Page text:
WASHINGTON — If President Barack Obama got anything indisputably right at his news conference this week, it was this: The American people don't trust the federal government.
That's a major reason he's having such a hard time selling his plan to overhaul the nation's health care. Even if they like Obama himself, people just don't think that the government can handle anything big, let alone something as personal to them as their health care.
"I understand that people are feeling uncertain about this. They feel anxious, partly because we've just become so cynical about what government can accomplish that people's attitudes are, you know, even though I don't like this devil, at least I know it, and I like that more than the devil I don't know," the president said.
"So folks are skeptical. And that is entirely legitimate, because they haven't seen a lot of laws coming out of Washington lately that helped them."
They did trust Uncle Sam once.
In the 1930s, they looked to the government for help in the Great Depression, and Franklin D. Roosevelt used that trust to drive through the New Deal program, creating Social Security and a host of government programs.
In the 1950s, they trusted Dwight Eisenhower when he wanted to build the Interstate Highway System.
In the early 1960s, they did, too, and Lyndon Johnson used it to create Medicare and to enact civil rights legislation and the rest of his Great Society agenda.
No longer, however.
From Vietnam through the Watergate scandal, the Iraq war and the bungled response to Hurricane Katrina, Americans have soured on the very thought that the government can do things well. That makes it immensely difficult to convince them — or their members of Congress — to go along with anything that even looks like a government takeover of health care.
"President Obama is right," said Brian Darling, the director of Senate relations for The Heritage Foundation, a conservative research group. "There is a lack of trust in government right now, and the average American does not trust the federal government to make heath care decisions on their behalf."
In a recent survey for CBS and The New York Times, just one out five Americans said that they trusted the government to do the right thing all or most of the time, rivaling the lowest marks since the question was first asked in 1958.
Skepticism about the government is one thing, bred into the American DNA since the Revolution and the Constitution. It now borders on cynicism, however, and creates even more than the usual brake on government, especially for a Democratic president.
"It's a very big problem," said William Galston, who served as a top aide in the Bill Clinton White House and watched that president's plans for health care also run into a wall of skepticism about the federal government.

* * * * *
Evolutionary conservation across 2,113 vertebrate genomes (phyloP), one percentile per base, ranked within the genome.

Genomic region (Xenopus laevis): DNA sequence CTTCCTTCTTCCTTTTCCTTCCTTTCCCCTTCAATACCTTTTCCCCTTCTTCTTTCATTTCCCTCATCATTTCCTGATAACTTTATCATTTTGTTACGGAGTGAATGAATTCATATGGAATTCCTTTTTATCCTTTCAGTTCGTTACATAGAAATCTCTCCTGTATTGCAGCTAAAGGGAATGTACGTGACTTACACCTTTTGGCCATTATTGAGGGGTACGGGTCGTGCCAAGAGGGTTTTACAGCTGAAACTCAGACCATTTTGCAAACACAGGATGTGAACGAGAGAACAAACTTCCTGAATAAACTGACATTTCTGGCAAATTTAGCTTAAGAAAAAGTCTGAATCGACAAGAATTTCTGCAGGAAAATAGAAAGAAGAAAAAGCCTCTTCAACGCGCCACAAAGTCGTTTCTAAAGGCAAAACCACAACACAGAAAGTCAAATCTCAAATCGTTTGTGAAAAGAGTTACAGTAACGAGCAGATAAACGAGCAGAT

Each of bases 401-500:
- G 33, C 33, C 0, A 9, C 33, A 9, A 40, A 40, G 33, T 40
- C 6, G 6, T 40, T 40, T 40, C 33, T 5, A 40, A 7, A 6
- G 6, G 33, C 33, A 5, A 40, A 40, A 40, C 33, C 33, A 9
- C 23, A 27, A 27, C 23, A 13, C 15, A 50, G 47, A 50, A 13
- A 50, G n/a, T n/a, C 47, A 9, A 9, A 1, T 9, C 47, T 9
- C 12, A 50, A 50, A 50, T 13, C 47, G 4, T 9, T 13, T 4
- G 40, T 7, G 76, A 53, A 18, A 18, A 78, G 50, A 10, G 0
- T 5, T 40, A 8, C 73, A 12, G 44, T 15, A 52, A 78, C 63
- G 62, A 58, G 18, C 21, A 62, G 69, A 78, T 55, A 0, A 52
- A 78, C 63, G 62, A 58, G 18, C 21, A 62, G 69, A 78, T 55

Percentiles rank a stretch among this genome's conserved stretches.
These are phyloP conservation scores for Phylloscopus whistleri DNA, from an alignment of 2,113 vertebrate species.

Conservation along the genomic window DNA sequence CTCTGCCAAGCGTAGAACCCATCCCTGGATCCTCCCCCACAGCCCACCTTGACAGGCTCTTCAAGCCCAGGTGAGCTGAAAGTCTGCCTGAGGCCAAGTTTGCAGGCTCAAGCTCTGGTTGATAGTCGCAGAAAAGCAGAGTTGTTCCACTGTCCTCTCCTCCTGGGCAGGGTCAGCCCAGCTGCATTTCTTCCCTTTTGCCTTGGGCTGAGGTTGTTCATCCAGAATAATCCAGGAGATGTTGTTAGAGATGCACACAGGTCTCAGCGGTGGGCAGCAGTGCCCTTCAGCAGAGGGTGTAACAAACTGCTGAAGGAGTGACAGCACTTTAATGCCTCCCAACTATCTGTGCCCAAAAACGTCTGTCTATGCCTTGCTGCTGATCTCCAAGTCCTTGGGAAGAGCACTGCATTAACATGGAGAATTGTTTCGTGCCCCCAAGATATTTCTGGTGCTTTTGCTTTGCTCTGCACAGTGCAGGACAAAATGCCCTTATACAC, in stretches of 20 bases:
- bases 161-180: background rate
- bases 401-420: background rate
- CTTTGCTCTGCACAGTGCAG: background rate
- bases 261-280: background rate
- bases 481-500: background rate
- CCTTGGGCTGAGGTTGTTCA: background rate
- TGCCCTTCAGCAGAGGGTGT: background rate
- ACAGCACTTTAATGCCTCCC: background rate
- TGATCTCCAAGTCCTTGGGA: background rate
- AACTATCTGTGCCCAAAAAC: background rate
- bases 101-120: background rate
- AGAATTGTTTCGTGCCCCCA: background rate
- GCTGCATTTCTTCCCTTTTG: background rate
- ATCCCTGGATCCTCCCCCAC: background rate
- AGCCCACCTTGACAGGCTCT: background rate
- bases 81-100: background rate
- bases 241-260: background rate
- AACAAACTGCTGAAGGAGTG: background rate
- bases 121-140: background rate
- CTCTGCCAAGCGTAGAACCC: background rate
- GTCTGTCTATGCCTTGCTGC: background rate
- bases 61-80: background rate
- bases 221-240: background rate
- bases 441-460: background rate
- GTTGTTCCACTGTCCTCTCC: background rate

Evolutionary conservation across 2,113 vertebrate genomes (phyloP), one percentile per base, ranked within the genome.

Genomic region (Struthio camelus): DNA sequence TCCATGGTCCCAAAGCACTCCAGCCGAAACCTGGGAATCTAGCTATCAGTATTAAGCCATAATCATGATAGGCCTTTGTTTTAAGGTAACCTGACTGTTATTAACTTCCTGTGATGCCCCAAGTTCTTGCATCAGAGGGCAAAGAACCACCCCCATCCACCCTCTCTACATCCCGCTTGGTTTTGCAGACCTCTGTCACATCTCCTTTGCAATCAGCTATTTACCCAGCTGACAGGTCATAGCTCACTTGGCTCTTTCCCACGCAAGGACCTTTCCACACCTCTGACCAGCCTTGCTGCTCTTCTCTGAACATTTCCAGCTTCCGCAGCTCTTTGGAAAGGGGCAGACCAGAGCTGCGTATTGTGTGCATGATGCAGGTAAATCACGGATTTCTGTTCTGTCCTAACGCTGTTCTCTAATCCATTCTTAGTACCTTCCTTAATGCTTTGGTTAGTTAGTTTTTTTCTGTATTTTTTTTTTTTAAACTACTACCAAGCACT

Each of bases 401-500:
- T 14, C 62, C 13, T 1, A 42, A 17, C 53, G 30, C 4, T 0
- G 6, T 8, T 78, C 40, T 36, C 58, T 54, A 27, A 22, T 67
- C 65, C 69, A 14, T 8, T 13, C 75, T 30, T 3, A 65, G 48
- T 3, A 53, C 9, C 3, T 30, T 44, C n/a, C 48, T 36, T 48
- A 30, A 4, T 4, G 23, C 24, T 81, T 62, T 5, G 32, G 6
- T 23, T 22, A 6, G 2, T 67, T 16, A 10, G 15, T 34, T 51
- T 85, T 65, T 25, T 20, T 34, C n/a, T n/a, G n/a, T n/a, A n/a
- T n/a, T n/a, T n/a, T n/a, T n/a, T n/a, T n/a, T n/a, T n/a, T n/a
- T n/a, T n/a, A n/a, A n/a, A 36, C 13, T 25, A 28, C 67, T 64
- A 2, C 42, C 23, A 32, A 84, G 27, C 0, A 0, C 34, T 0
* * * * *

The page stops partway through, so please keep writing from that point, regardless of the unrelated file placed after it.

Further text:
"I had expected that some of the enthusiasm surrounding Obama's election and swearing in would rub off, at least temporarily, on government. To my surprise, that has not happened"
One reason, of course, is that the mistrust is deeply ingrained now and not easily or quickly overcome. Recent events and the promise of big government help made things worse, however.
Americans have watched with frustration as their federal government has committed nearly $800 billion to stimulate the economy yet they've seen unemployment continue to rise. They've also watched their government send billions to Wall Street only to see financial firms give their executives big bonuses.
"Voters are in sacrifice overload," pollster John Zogby said. "They're dishing out trillions already and aren't seeing the return."
So what can Obama do?
Several analysts think that he should try for less than a complete overhaul that would extend coverage to 50 million uninsured and create a new government health insurance plan to compete with private insurers.
A more incremental approach, they said, would allow time for the economy to recover, perhaps permit trust in government to build, and then give Obama more room to seek more.
"This is one-sixth of the U.S. economy. It's gigantic. It's clearly stretching Congress and the executive branch to the limit," Galston said.
"There are a lot of people inside the White House now who vividly remember what it's like to insist on everything and end up with nothing," he said in a reference to the failed Clinton health care proposal in 1993. "I can't imagine they'd repeat that. Then the question is, if they can't get over the bar they've set, can they lower it and convince the American people this is a significant accomplishment."
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